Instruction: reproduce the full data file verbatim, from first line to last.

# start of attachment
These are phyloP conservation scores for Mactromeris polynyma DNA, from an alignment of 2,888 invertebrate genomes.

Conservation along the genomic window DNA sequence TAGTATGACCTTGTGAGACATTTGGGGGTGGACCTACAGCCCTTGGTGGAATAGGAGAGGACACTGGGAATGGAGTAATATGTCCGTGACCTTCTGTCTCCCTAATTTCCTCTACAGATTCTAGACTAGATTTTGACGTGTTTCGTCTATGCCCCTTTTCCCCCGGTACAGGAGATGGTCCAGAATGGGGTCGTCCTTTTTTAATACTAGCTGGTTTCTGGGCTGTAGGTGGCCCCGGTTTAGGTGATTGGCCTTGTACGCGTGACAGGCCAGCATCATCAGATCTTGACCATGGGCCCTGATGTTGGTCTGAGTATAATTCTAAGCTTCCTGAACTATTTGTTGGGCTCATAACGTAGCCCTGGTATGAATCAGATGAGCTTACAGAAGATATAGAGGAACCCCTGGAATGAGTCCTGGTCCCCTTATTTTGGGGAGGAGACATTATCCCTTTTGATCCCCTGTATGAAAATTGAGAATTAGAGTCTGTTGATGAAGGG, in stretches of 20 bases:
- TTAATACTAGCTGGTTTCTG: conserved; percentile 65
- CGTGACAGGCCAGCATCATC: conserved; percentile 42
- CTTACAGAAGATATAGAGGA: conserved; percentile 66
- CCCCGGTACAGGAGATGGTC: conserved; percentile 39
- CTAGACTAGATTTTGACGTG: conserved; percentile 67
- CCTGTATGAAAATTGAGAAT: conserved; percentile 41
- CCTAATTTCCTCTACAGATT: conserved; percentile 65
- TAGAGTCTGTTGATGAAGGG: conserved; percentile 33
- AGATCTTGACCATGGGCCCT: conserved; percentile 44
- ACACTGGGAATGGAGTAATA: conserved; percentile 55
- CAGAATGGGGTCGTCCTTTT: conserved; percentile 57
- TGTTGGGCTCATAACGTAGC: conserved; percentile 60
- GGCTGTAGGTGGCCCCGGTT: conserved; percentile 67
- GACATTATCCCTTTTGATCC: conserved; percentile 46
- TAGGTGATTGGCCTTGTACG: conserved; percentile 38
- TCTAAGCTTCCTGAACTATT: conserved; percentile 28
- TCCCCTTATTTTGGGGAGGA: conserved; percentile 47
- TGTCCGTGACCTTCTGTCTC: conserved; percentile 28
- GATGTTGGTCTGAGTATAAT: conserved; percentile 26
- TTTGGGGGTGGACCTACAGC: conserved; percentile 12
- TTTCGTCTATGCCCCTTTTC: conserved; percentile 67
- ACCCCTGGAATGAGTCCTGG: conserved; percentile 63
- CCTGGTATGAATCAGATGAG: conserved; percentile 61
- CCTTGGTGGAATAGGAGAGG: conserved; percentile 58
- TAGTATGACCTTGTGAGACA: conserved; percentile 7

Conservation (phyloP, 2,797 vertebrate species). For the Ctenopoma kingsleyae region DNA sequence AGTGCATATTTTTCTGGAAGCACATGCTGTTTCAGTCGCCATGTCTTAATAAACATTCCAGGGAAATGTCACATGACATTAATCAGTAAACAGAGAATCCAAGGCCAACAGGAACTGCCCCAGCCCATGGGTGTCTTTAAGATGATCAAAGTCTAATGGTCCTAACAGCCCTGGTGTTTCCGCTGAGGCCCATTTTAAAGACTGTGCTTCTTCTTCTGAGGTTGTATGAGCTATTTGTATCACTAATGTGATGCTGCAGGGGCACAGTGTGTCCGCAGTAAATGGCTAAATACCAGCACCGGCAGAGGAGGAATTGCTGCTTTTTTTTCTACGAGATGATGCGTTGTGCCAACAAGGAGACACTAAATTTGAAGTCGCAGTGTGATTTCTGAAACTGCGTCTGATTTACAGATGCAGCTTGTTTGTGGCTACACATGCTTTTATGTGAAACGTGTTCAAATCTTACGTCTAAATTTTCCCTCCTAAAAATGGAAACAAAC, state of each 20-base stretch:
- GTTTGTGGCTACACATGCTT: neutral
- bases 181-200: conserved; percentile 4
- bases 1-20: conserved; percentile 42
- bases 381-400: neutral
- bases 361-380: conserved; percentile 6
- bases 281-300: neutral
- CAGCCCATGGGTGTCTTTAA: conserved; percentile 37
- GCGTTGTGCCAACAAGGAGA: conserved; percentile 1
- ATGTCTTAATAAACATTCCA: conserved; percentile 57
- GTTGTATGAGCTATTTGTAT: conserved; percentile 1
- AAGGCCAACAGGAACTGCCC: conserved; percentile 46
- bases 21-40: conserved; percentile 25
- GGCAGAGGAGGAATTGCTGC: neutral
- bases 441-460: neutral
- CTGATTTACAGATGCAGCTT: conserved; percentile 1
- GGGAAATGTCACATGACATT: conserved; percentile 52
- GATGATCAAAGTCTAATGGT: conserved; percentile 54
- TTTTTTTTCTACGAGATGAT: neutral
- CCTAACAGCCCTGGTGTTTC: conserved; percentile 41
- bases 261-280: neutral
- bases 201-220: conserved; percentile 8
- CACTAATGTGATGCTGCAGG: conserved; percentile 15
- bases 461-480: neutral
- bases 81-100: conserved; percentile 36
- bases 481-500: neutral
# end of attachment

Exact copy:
These are phyloP conservation scores for Mactromeris polynyma DNA, from an alignment of 2,888 invertebrate genomes.

Conservation along the genomic window DNA sequence TAGTATGACCTTGTGAGACATTTGGGGGTGGACCTACAGCCCTTGGTGGAATAGGAGAGGACACTGGGAATGGAGTAATATGTCCGTGACCTTCTGTCTCCCTAATTTCCTCTACAGATTCTAGACTAGATTTTGACGTGTTTCGTCTATGCCCCTTTTCCCCCGGTACAGGAGATGGTCCAGAATGGGGTCGTCCTTTTTTAATACTAGCTGGTTTCTGGGCTGTAGGTGGCCCCGGTTTAGGTGATTGGCCTTGTACGCGTGACAGGCCAGCATCATCAGATCTTGACCATGGGCCCTGATGTTGGTCTGAGTATAATTCTAAGCTTCCTGAACTATTTGTTGGGCTCATAACGTAGCCCTGGTATGAATCAGATGAGCTTACAGAAGATATAGAGGAACCCCTGGAATGAGTCCTGGTCCCCTTATTTTGGGGAGGAGACATTATCCCTTTTGATCCCCTGTATGAAAATTGAGAATTAGAGTCTGTTGATGAAGGG, in stretches of 20 bases:
- TTAATACTAGCTGGTTTCTG: conserved; percentile 65
- CGTGACAGGCCAGCATCATC: conserved; percentile 42
- CTTACAGAAGATATAGAGGA: conserved; percentile 66
- CCCCGGTACAGGAGATGGTC: conserved; percentile 39
- CTAGACTAGATTTTGACGTG: conserved; percentile 67
- CCTGTATGAAAATTGAGAAT: conserved; percentile 41
- CCTAATTTCCTCTACAGATT: conserved; percentile 65
- TAGAGTCTGTTGATGAAGGG: conserved; percentile 33
- AGATCTTGACCATGGGCCCT: conserved; percentile 44
- ACACTGGGAATGGAGTAATA: conserved; percentile 55
- CAGAATGGGGTCGTCCTTTT: conserved; percentile 57
- TGTTGGGCTCATAACGTAGC: conserved; percentile 60
- GGCTGTAGGTGGCCCCGGTT: conserved; percentile 67
- GACATTATCCCTTTTGATCC: conserved; percentile 46
- TAGGTGATTGGCCTTGTACG: conserved; percentile 38
- TCTAAGCTTCCTGAACTATT: conserved; percentile 28
- TCCCCTTATTTTGGGGAGGA: conserved; percentile 47
- TGTCCGTGACCTTCTGTCTC: conserved; percentile 28
- GATGTTGGTCTGAGTATAAT: conserved; percentile 26
- TTTGGGGGTGGACCTACAGC: conserved; percentile 12
- TTTCGTCTATGCCCCTTTTC: conserved; percentile 67
- ACCCCTGGAATGAGTCCTGG: conserved; percentile 63
- CCTGGTATGAATCAGATGAG: conserved; percentile 61
- CCTTGGTGGAATAGGAGAGG: conserved; percentile 58
- TAGTATGACCTTGTGAGACA: conserved; percentile 7

Conservation (phyloP, 2,797 vertebrate species). For the Ctenopoma kingsleyae region DNA sequence AGTGCATATTTTTCTGGAAGCACATGCTGTTTCAGTCGCCATGTCTTAATAAACATTCCAGGGAAATGTCACATGACATTAATCAGTAAACAGAGAATCCAAGGCCAACAGGAACTGCCCCAGCCCATGGGTGTCTTTAAGATGATCAAAGTCTAATGGTCCTAACAGCCCTGGTGTTTCCGCTGAGGCCCATTTTAAAGACTGTGCTTCTTCTTCTGAGGTTGTATGAGCTATTTGTATCACTAATGTGATGCTGCAGGGGCACAGTGTGTCCGCAGTAAATGGCTAAATACCAGCACCGGCAGAGGAGGAATTGCTGCTTTTTTTTCTACGAGATGATGCGTTGTGCCAACAAGGAGACACTAAATTTGAAGTCGCAGTGTGATTTCTGAAACTGCGTCTGATTTACAGATGCAGCTTGTTTGTGGCTACACATGCTTTTATGTGAAACGTGTTCAAATCTTACGTCTAAATTTTCCCTCCTAAAAATGGAAACAAAC, state of each 20-base stretch:
- GTTTGTGGCTACACATGCTT: neutral
- bases 181-200: conserved; percentile 4
- bases 1-20: conserved; percentile 42
- bases 381-400: neutral
- bases 361-380: conserved; percentile 6
- bases 281-300: neutral
- CAGCCCATGGGTGTCTTTAA: conserved; percentile 37
- GCGTTGTGCCAACAAGGAGA: conserved; percentile 1
- ATGTCTTAATAAACATTCCA: conserved; percentile 57
- GTTGTATGAGCTATTTGTAT: conserved; percentile 1
- AAGGCCAACAGGAACTGCCC: conserved; percentile 46
- bases 21-40: conserved; percentile 25
- GGCAGAGGAGGAATTGCTGC: neutral
- bases 441-460: neutral
- CTGATTTACAGATGCAGCTT: conserved; percentile 1
- GGGAAATGTCACATGACATT: conserved; percentile 52
- GATGATCAAAGTCTAATGGT: conserved; percentile 54
- TTTTTTTTCTACGAGATGAT: neutral
- CCTAACAGCCCTGGTGTTTC: conserved; percentile 41
- bases 261-280: neutral
- bases 201-220: conserved; percentile 8
- CACTAATGTGATGCTGCAGG: conserved; percentile 15
- bases 461-480: neutral
- bases 81-100: conserved; percentile 36
- bases 481-500: neutral